Humanoid Demonstration Rules
Audience: Journeyman Level
Humanoid robots strut their stuff in order to impress the judges.
A painted flat level surface will be provided. No exact coefficent of friction is guaranteed.
The robot should be generally humanoid in shape and locomotion. That is, two arms and two legs. Due to the difficulty of humanoid style locomation, robots may be Autonomous OR R/C.
This Penguin Robot was built after the december 2005 issue of Servo Magazine ran an article on "Penguin Evolution." The Penguin Robot was designed by Ken Gracey from Parallax and some Poorly dimensioned CAD drawings were in the magazine for the general public to build their own. Well I got inspired to do so and around October of last year Terry Surma and i set out to build a few "Penguins." The Robots use Nano Servo's for the Tilt and the Stride and i was lucky enough to receive a set of boards for my penguin from Ken Gracey himself.
This Robot spent about 6 months in the design and build phase. It was completely designed in TurboCAD and then laser cut by Terry Surma. The first Prototype is the robot you see in the picture and that is the only prototype. Slowpoke utilizes an ATMEGA32 processor on a DEVBOARD Mega32 from Wright hobbies to do the processing. It has a solarbotics L298 Motor Controller. The Line-Sensor is a CBA Line Following Module (LFM). The Robot is driven by 6 AA batteries and the locomotion is provided by 6 ESCAP motors. This Robot is now a Shelf decoration and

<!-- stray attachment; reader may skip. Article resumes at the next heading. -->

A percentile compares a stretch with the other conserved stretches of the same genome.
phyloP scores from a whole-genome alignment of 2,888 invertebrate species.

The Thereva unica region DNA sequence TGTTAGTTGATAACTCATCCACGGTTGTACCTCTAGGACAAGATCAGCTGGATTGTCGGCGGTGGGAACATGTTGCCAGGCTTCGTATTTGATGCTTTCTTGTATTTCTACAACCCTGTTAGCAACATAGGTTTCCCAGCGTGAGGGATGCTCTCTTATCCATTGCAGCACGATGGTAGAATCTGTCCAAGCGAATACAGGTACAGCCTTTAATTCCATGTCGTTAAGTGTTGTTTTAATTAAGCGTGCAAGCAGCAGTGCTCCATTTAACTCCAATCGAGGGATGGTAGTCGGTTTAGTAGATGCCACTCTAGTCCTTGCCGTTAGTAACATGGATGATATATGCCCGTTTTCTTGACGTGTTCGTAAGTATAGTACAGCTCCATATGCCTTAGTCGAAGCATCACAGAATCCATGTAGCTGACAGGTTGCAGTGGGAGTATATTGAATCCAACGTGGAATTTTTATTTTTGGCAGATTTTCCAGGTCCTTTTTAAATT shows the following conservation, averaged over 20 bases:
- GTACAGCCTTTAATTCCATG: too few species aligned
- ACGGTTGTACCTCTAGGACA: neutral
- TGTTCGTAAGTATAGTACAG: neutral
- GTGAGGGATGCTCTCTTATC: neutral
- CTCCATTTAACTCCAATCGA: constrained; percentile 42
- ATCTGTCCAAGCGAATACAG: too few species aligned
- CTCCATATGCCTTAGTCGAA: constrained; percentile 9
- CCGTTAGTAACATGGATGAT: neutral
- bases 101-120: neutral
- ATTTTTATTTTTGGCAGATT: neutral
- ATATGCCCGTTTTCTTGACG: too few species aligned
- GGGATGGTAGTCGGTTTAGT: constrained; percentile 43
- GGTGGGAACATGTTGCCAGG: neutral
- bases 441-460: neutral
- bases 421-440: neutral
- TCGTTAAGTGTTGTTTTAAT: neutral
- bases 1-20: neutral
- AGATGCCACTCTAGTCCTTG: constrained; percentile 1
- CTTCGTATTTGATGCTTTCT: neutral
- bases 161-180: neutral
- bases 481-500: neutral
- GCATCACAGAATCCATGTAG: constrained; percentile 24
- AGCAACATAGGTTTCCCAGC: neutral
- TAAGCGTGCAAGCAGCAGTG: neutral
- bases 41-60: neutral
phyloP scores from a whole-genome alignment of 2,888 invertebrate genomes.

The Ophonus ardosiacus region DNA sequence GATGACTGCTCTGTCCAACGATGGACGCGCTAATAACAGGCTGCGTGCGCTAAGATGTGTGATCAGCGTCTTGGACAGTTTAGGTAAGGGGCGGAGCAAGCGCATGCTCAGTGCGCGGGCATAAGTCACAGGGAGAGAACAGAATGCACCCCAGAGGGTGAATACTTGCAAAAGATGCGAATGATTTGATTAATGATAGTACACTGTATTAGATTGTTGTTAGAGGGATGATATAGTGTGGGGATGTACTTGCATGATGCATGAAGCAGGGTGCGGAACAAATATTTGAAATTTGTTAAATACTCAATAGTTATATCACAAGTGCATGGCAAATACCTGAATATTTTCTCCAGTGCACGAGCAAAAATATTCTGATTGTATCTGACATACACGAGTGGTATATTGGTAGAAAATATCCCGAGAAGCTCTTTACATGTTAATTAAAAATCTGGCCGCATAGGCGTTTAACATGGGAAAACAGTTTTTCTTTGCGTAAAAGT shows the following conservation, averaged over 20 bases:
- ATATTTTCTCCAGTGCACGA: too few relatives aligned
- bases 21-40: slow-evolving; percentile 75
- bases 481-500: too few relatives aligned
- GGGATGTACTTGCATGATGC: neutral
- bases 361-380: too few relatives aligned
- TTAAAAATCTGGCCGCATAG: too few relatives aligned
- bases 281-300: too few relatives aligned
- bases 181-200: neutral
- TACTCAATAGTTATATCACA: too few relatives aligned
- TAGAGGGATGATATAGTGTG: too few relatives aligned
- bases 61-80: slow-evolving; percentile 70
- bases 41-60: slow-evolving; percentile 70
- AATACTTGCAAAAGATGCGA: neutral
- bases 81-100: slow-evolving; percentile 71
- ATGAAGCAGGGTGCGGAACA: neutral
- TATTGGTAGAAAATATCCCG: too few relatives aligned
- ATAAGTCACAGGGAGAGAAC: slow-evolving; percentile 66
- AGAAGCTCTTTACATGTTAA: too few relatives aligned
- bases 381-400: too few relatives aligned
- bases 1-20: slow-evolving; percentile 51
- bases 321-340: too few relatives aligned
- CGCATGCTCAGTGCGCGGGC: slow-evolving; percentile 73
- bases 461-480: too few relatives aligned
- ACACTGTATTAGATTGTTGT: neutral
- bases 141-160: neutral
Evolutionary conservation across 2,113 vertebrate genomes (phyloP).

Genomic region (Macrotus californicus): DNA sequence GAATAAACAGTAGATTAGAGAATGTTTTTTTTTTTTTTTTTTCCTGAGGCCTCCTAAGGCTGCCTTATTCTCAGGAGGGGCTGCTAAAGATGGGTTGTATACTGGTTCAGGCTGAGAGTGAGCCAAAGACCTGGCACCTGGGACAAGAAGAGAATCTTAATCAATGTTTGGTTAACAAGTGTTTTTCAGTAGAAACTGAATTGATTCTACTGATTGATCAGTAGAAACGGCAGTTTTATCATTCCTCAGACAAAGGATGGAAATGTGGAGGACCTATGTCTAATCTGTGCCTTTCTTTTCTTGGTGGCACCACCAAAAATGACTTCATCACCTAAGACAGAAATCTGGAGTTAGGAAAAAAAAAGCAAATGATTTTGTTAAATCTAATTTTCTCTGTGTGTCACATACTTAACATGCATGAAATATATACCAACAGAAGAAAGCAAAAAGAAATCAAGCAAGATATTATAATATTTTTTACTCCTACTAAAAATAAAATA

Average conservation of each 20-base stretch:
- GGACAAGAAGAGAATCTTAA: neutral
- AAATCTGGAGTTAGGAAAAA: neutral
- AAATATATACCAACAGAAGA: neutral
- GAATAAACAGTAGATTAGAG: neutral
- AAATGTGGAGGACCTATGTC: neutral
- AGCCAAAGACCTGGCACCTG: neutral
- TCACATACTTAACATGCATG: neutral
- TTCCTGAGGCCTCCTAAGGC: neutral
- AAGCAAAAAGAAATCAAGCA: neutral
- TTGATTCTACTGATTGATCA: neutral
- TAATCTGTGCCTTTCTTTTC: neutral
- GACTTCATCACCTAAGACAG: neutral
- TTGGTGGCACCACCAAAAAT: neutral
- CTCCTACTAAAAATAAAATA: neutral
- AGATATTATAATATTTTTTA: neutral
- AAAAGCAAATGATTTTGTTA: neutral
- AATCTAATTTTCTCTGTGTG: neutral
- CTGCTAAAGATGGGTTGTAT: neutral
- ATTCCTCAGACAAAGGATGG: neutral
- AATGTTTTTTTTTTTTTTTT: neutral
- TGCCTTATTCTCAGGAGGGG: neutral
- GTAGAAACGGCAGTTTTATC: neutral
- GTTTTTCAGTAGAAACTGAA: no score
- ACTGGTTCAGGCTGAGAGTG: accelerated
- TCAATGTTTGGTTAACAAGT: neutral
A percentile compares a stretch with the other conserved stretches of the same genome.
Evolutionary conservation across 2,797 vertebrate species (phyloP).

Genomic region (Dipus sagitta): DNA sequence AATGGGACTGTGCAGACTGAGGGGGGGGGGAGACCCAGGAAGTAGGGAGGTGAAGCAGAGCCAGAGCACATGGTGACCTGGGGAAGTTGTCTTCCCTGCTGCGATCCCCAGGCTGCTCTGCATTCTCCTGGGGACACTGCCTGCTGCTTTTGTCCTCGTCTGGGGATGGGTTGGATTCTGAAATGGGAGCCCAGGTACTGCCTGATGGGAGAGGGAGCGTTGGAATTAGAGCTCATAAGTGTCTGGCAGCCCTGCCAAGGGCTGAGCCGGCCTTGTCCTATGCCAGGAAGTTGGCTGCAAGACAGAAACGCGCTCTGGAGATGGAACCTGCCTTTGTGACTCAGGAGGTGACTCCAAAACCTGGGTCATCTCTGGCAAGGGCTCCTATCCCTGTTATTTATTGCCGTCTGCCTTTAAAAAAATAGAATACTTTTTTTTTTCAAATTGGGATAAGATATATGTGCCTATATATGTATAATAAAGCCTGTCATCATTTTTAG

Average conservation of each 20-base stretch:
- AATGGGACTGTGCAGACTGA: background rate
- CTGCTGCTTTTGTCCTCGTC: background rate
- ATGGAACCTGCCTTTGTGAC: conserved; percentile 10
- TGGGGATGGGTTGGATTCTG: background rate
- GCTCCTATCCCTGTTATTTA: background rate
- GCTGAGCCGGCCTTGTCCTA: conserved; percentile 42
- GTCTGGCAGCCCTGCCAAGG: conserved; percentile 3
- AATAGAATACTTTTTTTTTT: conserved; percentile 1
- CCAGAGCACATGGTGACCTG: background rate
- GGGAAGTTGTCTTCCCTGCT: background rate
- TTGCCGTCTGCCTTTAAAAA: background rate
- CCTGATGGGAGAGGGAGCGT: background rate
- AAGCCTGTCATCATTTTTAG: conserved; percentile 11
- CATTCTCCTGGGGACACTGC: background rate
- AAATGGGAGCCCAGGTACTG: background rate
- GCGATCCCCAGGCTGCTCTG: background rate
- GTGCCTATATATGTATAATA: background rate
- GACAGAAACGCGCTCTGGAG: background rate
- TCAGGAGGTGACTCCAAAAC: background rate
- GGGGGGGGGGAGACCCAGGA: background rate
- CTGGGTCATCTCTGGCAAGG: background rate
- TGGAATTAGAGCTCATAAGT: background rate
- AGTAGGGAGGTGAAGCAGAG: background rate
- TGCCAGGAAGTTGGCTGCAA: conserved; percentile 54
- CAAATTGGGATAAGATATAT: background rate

Ryan and I have been working on a lap timer for our contests in October. The timer uses the Chibot controller with a Mega88 MCU, runs on 4 AA batteries (alkaline or rechargeable) and supports 3 sensors. It is designed for 3 modes:
Anklbytr is a Quadruped robot created by CrustCrawler.
I picked it up as a kit for a class that I was taking at Roosevelt University.
Presently Anklbytr walks as if it's severely drunk and is in the middle of dumping the Parallax BS2 and Servo Controller that came with the kit and instead running using the Wright Hobbies Devboard-M32 and a Pololu Micro-SSC. Servo power will be provided by a 7.4v Li-Poly battery instead of the weighty NiMh race packs normally seen in RC cars.
Programming is being done in C++ and also tinkering with FreeRTOS.
I am currently studying Electronics Engineering at The College of Lake County.
I have been building small, simple R/C Combat Robots for four years (since 2003), LEGO Sumo robots for two years (since 2005), and I just started building Mini Sumo Bots (from kits) one year ago .
I am ready to start learning some of the more advanced concepts behind robot building. I plan to start learning C (again) in order to modify the behavior of the kits I already have.